The Board of Trustees of the University of Oregon will receive an overview of the recently announced Ballmer Institute for Children’s Behavioral Health at its regular quarterly meeting March 14 and 15.
The Portland-based institute, made possible by a lead gift of more than $425 million from Connie and Steve Ballmer, will establish a new national model for providing behavioral and mental health care to schoolchildren, through a partnership that brings together the UO’s top-ranked research programs, Oregon K-12 public schools, and community support groups.
Goals for the institute include graduating at least 200 behavioral health practitioners annually from the proposed bachelor degree program, as well as offering a certificate program to current K-12 educators and other midcareer students. The institute plans to hire more than 25 new faculty members to expand the body of research and develop new, innovative programs to help children at various intervention stages, including early childhood and adolescence.
Trustees will consider approving a purchase agreement for the former Concordia University campus in northeast Portland to house the new institute. The 19-acre campus includes 23 furnished buildings, including classroom buildings, faculty offices, a recently constructed library, a recently renovated athletic facility, a student center, two residential homes and 513 beds in on-campus residential housing.
The negotiated purchase price for the real estate and its contents is $60.5 million, pending ongoing due diligence by the UO. The purchase, as well as any needed renovation to make the campus operational for the UO, would be fully funded by the gift from Connie and Steve Ballmer.
The meeting agenda and materials, as well as a live webcast link, are available on the board of trustees website.
On the second day of their meeting, the board will vote to set student tuition and fees for the 2021-22 academic year, following a public comment session.
UO President Michael H. Schill on March 7 released his recommendations on student tuition and fees, after receiving feedback from students and others in a variety of ways. The president’s recommendations track closely with those developed by the Tuition and Fee Advisory Board — comprised of students, staff and faculty members — over the course of nine public meetings over fall and winter terms.
Like the advisory board, Schill is recommending the tuition rate for next year’s incoming group of undergraduate students be set at a level higher than this year’s first-year students by 4.5 percent for Oregon resident students and 3 percent for nonresident students. If approved, those rates would then be locked for those students for five years. Adjusted administratively controlled mandatory fees for all incoming undergraduate students, meanwhile, would be 3.74 percent higher than for the previous class.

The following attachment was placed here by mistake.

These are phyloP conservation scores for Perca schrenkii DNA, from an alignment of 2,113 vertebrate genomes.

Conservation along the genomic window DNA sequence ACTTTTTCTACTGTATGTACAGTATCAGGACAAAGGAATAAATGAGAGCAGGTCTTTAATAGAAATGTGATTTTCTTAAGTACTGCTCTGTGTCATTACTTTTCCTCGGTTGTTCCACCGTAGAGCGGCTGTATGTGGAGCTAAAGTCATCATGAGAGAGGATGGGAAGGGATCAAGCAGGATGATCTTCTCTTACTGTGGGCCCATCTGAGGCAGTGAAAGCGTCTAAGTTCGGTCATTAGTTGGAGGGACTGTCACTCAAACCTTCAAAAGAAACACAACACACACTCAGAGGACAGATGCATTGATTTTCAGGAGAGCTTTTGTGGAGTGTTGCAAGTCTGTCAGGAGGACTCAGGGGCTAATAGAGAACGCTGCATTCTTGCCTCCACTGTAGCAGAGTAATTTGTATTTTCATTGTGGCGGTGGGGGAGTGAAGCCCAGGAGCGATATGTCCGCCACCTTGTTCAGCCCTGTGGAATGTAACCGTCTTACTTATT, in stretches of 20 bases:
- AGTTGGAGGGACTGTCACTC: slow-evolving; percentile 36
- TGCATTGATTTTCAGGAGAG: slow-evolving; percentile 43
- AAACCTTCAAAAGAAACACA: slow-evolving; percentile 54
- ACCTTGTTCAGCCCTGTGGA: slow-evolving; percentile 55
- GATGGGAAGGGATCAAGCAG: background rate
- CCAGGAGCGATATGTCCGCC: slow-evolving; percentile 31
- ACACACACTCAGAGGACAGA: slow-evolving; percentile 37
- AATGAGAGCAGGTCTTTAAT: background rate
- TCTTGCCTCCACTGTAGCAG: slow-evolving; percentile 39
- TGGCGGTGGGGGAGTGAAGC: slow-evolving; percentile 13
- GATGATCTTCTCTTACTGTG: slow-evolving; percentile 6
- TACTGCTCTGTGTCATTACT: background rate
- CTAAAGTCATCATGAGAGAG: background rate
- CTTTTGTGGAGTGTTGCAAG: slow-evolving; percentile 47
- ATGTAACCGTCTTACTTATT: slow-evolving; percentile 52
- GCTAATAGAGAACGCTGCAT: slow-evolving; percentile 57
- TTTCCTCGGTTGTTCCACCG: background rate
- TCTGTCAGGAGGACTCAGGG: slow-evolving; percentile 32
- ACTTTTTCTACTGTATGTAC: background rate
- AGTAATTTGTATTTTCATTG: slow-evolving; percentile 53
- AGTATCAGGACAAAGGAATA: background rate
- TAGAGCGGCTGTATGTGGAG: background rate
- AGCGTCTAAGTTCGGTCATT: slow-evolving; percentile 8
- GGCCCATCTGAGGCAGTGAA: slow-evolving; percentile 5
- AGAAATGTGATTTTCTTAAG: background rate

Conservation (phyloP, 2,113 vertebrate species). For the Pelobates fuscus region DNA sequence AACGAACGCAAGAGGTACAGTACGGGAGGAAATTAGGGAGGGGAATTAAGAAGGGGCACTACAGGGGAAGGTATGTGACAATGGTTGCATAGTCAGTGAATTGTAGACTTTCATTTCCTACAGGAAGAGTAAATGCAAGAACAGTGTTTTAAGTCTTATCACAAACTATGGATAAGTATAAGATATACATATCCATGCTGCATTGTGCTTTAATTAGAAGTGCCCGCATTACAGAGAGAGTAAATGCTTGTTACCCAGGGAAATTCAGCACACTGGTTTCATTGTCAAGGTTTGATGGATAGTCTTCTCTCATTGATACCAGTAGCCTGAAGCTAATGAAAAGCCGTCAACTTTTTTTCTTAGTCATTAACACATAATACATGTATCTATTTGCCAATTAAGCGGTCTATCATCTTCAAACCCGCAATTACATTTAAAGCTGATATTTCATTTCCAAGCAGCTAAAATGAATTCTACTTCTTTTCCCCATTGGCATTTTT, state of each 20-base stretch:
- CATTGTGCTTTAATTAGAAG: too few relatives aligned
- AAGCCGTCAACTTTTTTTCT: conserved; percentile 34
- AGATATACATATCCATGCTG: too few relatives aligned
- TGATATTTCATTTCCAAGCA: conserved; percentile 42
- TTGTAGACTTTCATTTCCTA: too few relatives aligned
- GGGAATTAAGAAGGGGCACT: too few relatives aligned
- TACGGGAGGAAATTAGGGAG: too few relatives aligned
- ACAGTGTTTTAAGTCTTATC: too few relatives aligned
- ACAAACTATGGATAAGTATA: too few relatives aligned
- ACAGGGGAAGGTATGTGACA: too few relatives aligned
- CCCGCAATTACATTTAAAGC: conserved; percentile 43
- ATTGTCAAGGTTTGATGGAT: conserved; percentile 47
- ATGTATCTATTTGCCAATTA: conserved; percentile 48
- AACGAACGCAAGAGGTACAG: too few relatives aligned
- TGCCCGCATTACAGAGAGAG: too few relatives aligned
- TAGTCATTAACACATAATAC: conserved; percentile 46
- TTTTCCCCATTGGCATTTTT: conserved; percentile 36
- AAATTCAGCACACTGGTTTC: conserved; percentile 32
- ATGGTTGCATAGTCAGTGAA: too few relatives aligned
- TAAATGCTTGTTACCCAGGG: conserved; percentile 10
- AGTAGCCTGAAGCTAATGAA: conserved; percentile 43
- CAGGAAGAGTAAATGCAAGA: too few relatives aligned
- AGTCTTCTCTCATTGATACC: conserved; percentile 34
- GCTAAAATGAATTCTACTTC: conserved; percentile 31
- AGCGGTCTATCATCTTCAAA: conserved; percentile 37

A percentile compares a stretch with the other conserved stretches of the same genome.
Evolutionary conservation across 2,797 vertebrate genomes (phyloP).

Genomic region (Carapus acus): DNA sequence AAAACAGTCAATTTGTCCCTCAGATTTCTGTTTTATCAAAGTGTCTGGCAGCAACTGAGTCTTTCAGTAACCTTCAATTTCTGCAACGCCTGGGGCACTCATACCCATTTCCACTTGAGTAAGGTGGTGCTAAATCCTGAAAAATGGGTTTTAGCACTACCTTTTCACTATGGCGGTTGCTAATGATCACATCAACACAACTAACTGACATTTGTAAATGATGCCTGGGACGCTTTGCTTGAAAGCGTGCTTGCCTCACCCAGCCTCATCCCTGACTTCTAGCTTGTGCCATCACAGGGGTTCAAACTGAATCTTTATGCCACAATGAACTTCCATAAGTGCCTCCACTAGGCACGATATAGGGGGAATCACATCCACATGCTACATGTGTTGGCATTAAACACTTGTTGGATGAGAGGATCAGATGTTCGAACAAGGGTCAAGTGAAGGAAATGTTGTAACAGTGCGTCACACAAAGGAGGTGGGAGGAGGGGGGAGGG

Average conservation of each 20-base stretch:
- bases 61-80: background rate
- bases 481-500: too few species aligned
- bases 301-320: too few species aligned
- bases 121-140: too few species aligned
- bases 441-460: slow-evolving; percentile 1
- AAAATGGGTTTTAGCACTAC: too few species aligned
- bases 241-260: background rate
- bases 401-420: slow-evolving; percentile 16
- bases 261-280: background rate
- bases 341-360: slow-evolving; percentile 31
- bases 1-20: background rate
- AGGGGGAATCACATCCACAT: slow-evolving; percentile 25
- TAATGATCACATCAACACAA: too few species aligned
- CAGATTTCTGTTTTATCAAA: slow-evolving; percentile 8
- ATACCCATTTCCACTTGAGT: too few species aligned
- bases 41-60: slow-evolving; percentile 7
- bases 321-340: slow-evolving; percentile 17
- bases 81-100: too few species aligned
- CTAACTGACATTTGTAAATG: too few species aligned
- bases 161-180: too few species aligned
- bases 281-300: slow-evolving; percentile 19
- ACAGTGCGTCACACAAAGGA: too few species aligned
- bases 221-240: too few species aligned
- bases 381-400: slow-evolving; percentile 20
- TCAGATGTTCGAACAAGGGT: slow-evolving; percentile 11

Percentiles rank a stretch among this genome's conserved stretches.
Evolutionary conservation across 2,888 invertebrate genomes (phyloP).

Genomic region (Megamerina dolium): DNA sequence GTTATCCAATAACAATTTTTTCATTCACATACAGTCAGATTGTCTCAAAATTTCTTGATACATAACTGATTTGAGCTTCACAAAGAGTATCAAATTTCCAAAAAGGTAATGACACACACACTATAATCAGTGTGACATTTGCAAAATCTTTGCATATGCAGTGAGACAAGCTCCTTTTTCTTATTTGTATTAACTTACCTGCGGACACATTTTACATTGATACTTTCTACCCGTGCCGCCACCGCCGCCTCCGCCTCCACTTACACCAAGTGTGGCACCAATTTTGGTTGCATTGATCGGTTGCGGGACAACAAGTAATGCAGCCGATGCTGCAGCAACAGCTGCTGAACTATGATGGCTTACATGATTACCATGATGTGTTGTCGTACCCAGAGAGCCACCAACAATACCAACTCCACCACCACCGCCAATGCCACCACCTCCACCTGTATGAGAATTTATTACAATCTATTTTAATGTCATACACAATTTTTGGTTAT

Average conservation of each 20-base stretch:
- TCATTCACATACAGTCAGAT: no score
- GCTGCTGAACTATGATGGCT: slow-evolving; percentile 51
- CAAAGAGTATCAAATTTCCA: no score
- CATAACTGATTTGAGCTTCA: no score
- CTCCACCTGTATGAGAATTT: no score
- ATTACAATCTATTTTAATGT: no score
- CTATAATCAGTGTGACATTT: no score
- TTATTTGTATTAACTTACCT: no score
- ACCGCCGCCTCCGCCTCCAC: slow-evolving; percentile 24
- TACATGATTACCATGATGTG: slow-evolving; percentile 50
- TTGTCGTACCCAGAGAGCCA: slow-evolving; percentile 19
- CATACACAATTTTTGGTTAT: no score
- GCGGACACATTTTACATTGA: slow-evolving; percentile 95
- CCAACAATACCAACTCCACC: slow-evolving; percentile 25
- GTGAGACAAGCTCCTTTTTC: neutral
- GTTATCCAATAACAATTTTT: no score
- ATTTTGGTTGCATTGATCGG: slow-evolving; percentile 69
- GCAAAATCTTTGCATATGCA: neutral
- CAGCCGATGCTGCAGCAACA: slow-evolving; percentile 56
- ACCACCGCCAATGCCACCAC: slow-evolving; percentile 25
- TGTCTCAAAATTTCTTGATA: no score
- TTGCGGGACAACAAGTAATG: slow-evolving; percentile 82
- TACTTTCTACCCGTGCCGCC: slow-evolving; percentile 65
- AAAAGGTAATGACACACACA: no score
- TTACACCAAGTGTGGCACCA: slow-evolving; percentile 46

The recommended tuition and fee rates would only apply to the incoming class of first-year and transfer undergraduate students this fall. Under the Oregon Guarantee, tuition rates and mandatory fees for all returning undergraduate students are already set. The president is also recommending graduate tuition rates that vary from no increase to a 5 percent increase, depending on the program.
Schill also wrote that he was open to a modification of the tuition advisory board’s recommendation on the student union fee, should the Associated Students of the University of Oregon send him a different proposal for funding the Erb Memorial Union by March 10.
If they forward a new proposal, the president will revise his fee recommendations to the board. Any changes will be provided as a supplemental document in advance of the meeting.
“I want to thank all the members of TFAB for their hard work and dedication,” Schill wrote. “This proposal I am recommending to the Board of Trustees is the product of their time and effort.”
In other work, the board will:
- Be asked to approve two capital projects, a $15 million restoration of the Knight Library’s exterior, roof and foundations funded by the state Legislature; and an expanded version of a proposed Oregon Acoustics Research Lab, for which the UO is seeking a $15 million grant from the federal Economic Development Administration.
- Receive a briefing on the university’s quarterly financial reports.
- Hear an update on the Institutional Diversity Dashboard project, which will track additional data on diversity at the UO, and an upcoming campus climate survey on the topic.
- Be briefed on the recently concluded short session of the Oregon Legislature.
- Review the implementation of Associated Students of the University of Oregon’s basic needs program for students, which is funded through the incidental fee.
- Receive the semiannual report on student success.
- Review a business services project that is enhancing the UO’s approach to business transactions.
- Hear about the UO-owned Pine Mountain Observatory, located in Central Oregon, and the academic programs it supports.
The board will meet in the Giustina Ballroom in the Ford Alumni Center starting at 9:30 a.m. Monday, March 14, and at 9:30 a.m. Tuesday, March 15. Information about how to submit public comments and observe the proceedings is available on the board’s meetings page.